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Updated Review Examines MMR Vaccine Safety and Efficacy

The authors of the review recommend the continued use of MMR vaccines on a mass scale.

Measles, mumps, rubella, and chickenpox are serious, but vaccine-preventable diseases. Measles can infect every organ system and in some circumstances may lead to a wide range of complications such as hepatitis, appendicitis and viral meningitis.

Vaccine hesitancy and vaccine misinformation have colored public debate over the safety of the measles, mumps, rubella (MMR) vaccine, despite near universal use and acceptance among clinicians.

A team of experts from Italian public health institutions published an article in the Cochrane Database of Systematic Reviews which sought to assess the safety, effectiveness, and adverse effects associated with the trivalent MMR vaccine, the administration of MMR vaccine with a varicella vaccine, and tetravalent vaccines containing MMR and varicella strains given to children up to 15 years of age. The review is an update of analyses published in 2005 and 2012.

Study authors searched the Cochrane Central Register of Controlled Trials, MEDLINE, clinicaltrials.gov, and the World Health Organization Clinical Trials Registry Platform.

The investigators included randomized controlled trials, controlled clinical trials, prospective and retrospective cohort studies, interrupted time series studies, case control studies, and case-coverage design/screening method studies which pertained to relevant vaccines given in any dose or schedule.

Studies were grouped according to study design, vaccine type, viral strain, and study setting. A team of 2 review authors independently assessed the methodological quality of included studies. The review contains 138 studies spanning over 23 million participants. Of these studies, 51 assessed vaccine efficacy, while 87 assessed the association between vaccines and adverse events.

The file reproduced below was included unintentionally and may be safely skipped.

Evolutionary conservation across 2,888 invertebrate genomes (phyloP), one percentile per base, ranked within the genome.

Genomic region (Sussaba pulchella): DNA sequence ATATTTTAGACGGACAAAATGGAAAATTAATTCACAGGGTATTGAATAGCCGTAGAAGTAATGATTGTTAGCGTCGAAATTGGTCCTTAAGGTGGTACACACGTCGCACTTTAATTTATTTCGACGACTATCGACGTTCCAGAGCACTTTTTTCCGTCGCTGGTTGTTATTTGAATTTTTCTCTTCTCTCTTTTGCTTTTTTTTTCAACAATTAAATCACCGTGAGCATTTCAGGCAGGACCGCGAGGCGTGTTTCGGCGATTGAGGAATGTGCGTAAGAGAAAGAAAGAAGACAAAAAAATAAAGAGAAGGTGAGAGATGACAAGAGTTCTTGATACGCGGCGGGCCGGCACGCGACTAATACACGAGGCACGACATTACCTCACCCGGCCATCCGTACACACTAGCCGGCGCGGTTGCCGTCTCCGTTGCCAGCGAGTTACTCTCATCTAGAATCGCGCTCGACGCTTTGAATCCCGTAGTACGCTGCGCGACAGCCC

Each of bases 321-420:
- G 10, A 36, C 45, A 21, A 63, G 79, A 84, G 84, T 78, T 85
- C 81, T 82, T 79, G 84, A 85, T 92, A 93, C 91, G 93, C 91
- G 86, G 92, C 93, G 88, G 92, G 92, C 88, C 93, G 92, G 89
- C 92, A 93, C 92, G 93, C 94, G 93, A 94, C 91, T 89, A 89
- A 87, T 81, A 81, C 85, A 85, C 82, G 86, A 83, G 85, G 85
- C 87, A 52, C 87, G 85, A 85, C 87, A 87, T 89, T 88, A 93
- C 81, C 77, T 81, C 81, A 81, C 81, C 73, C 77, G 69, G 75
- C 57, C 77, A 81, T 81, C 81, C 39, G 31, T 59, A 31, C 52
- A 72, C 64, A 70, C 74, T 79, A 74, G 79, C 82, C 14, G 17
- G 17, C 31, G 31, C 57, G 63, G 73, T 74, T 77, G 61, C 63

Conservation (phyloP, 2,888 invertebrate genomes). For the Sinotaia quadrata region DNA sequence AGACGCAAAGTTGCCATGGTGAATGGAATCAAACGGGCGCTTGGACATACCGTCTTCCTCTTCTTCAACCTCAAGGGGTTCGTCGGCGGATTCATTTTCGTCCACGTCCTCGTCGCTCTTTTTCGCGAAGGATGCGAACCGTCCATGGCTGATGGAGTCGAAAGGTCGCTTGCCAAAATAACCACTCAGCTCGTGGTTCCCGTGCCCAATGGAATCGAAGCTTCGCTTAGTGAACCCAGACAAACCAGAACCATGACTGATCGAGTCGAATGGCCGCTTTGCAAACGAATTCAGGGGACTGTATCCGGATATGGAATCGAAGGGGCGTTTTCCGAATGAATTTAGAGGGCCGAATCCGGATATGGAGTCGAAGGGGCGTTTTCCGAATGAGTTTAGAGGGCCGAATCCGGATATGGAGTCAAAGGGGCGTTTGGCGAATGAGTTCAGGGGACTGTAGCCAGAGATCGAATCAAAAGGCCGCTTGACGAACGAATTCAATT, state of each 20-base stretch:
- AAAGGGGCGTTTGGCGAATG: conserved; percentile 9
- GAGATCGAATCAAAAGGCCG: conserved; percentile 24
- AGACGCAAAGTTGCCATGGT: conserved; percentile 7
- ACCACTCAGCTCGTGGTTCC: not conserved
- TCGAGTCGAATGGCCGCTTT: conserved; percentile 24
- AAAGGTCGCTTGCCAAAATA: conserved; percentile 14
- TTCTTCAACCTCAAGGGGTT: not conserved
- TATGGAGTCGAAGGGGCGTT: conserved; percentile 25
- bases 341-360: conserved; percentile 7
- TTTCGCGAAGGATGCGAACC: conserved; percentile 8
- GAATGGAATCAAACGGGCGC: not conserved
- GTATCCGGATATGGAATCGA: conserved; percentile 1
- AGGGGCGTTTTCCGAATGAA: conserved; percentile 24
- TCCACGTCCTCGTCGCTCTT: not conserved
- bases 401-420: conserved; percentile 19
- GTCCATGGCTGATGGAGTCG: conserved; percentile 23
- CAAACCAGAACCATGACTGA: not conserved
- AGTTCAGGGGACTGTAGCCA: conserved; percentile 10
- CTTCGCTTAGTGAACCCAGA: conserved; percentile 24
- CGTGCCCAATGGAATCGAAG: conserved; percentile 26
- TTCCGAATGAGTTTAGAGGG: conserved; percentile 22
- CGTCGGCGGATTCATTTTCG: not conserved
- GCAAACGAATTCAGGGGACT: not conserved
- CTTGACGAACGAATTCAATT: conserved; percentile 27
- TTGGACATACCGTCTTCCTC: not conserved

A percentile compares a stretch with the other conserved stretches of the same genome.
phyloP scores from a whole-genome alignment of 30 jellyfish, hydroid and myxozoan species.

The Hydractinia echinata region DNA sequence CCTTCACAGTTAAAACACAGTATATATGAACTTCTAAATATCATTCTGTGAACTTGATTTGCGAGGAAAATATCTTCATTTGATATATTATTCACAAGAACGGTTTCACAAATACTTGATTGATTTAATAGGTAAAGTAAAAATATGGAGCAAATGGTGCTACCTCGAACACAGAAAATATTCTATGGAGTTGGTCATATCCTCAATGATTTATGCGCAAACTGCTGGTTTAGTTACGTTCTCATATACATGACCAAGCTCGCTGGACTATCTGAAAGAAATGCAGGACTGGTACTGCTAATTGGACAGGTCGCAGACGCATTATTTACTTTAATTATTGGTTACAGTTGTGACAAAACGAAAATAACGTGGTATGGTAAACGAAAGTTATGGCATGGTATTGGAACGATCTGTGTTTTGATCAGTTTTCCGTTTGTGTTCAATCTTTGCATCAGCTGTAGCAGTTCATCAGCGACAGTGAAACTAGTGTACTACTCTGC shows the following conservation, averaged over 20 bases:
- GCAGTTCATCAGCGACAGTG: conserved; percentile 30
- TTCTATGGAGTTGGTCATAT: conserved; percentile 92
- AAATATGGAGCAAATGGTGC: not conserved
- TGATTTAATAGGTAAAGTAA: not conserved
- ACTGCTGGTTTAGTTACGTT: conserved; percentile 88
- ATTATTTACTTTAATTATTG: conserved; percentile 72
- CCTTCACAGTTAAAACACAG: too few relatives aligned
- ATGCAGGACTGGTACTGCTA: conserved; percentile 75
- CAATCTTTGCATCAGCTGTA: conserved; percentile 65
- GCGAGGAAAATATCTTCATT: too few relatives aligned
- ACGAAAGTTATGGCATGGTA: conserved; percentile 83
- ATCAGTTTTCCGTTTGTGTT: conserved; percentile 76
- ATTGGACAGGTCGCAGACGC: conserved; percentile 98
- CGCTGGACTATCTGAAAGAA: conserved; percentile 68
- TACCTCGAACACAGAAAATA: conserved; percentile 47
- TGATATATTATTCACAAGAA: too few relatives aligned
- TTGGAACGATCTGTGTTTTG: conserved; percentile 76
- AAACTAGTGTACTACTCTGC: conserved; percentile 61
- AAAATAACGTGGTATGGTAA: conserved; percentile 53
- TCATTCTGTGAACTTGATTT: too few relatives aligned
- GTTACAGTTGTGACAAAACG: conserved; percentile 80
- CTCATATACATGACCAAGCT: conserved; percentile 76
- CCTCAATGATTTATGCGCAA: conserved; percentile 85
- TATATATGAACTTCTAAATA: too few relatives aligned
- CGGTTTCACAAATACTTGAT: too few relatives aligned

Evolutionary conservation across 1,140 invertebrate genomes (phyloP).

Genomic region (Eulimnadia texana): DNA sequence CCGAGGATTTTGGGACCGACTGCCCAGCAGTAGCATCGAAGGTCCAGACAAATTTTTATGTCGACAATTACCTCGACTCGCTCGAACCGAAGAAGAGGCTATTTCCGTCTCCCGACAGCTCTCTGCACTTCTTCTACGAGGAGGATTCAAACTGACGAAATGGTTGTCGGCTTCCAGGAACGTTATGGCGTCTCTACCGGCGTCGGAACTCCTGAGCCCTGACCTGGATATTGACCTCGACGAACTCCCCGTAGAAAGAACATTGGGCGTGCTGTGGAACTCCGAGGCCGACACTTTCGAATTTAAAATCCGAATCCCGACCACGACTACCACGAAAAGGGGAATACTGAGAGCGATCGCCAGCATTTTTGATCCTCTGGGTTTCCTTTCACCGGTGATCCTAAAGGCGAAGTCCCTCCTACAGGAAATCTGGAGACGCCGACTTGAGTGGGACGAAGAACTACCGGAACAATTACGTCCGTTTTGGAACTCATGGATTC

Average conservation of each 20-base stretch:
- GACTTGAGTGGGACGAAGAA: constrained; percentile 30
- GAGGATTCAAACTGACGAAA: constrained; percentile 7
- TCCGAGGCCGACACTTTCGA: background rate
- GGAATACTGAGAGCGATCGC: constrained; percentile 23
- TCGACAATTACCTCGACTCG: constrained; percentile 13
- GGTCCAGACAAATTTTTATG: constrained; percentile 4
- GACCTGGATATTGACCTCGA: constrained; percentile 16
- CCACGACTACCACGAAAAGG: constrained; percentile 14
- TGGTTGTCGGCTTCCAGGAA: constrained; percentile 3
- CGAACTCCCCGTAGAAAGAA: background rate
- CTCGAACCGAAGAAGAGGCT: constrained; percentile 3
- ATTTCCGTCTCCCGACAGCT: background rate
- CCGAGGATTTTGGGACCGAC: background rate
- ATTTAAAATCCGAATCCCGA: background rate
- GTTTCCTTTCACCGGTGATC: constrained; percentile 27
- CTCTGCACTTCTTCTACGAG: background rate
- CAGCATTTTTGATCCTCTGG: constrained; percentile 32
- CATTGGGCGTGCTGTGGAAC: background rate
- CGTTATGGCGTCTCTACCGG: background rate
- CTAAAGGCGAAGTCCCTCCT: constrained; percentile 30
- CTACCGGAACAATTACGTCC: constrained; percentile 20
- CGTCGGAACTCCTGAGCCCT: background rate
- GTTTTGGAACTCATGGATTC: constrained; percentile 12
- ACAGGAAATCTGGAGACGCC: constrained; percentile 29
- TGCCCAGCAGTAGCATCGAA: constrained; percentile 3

Ultimately, 74 new studies were incorporated into the updated version of the review.

The vaccine effectiveness for measles prevention was calculated to be 95% after a single dose (RR: .05, 95% CI, .02—.13.

Vaccine effectiveness was 96% after administration of 2 doses (RR .04, 95% CI .01—.28).

Among household contacts, the effectiveness of vaccination to prevent transmission to other children after a single dose was 81% (RR 0.19, 95% CI .04— .89), 85% after 2 doses, and 96% after 3 doses (RR .04, 95% CI .01–.23).

Effectiveness of at least 1 dose in prevention of measles when the vaccine was used as post-exposure prophylaxis was 74%, with evidence considered lower certainty by review authors.

For mumps prevention, Jeryl Lynn containing MMR vaccine was 72% effective after 1 dose (RR .24, 95% CI .08— .76) and 86% after 2 doses (RR .12, 95% CI .04–.35).

Against rubella, vaccine effectiveness was 89% (RR .11, 95% CI .03—.42). Against varicella of any severity, 2 doses had a 95% effectiveness after 10 years follow-up (95% CI .03 –.08).

Safety evaluations provided evidence of an association between some adverse events and the MMR vaccine, but not others. Vaccine safety also varied based on strains used.

“There is evidence supporting an association between aseptic meningitis and MMR vaccines containing Urabe and Leningrad‐Zagreb mumps strains, but no evidence supporting this association for MMR vaccines containing Jeryl Lynn mumps strains (RR 1.30, 95% CI .66—2.56; low certainty evidence),” the authors wrote.

The analyses also provided evidence supporting an association between the Jeryl Lynn strain vaccines studied and febrile seizures. These seizures occur in between 2% to 4% of healthy children before the age of 5. The risk attributable to vaccines is estimated to be between 1 per 1700 and 1 per 1150 doses administered.

There was evidence for association between MMR vaccination and idiopathic thrombocytopenic purpura, though the risk after vaccination is 1 case per 40,000 vaccinations compared to 1 case per 20,000 natural infections per year.

The invesitgators did not find evidence of an association between MMR immunization with encephalitis or encephalopathy. They also did not find an association with autism spectrum disorder. There was also no evidence supporting association between MMR vaccination and cognitive delays, asthma, hay fever, leukemia, multiple sclerosis, or bacterial and viral infections.

Evidence was insufficient to determine if there is an association between MMR vaccines and inflammatory bowel disease, according to the review authors.

“Existing evidence on the safety and effectiveness of MMR/MMRV vaccines support their use for mass immunization. Campaigns aimed at global eradication should assess epidemiological and socioeconomic situations of the countries as well as the capacity to achieve high vaccination coverage,” the authors concluded.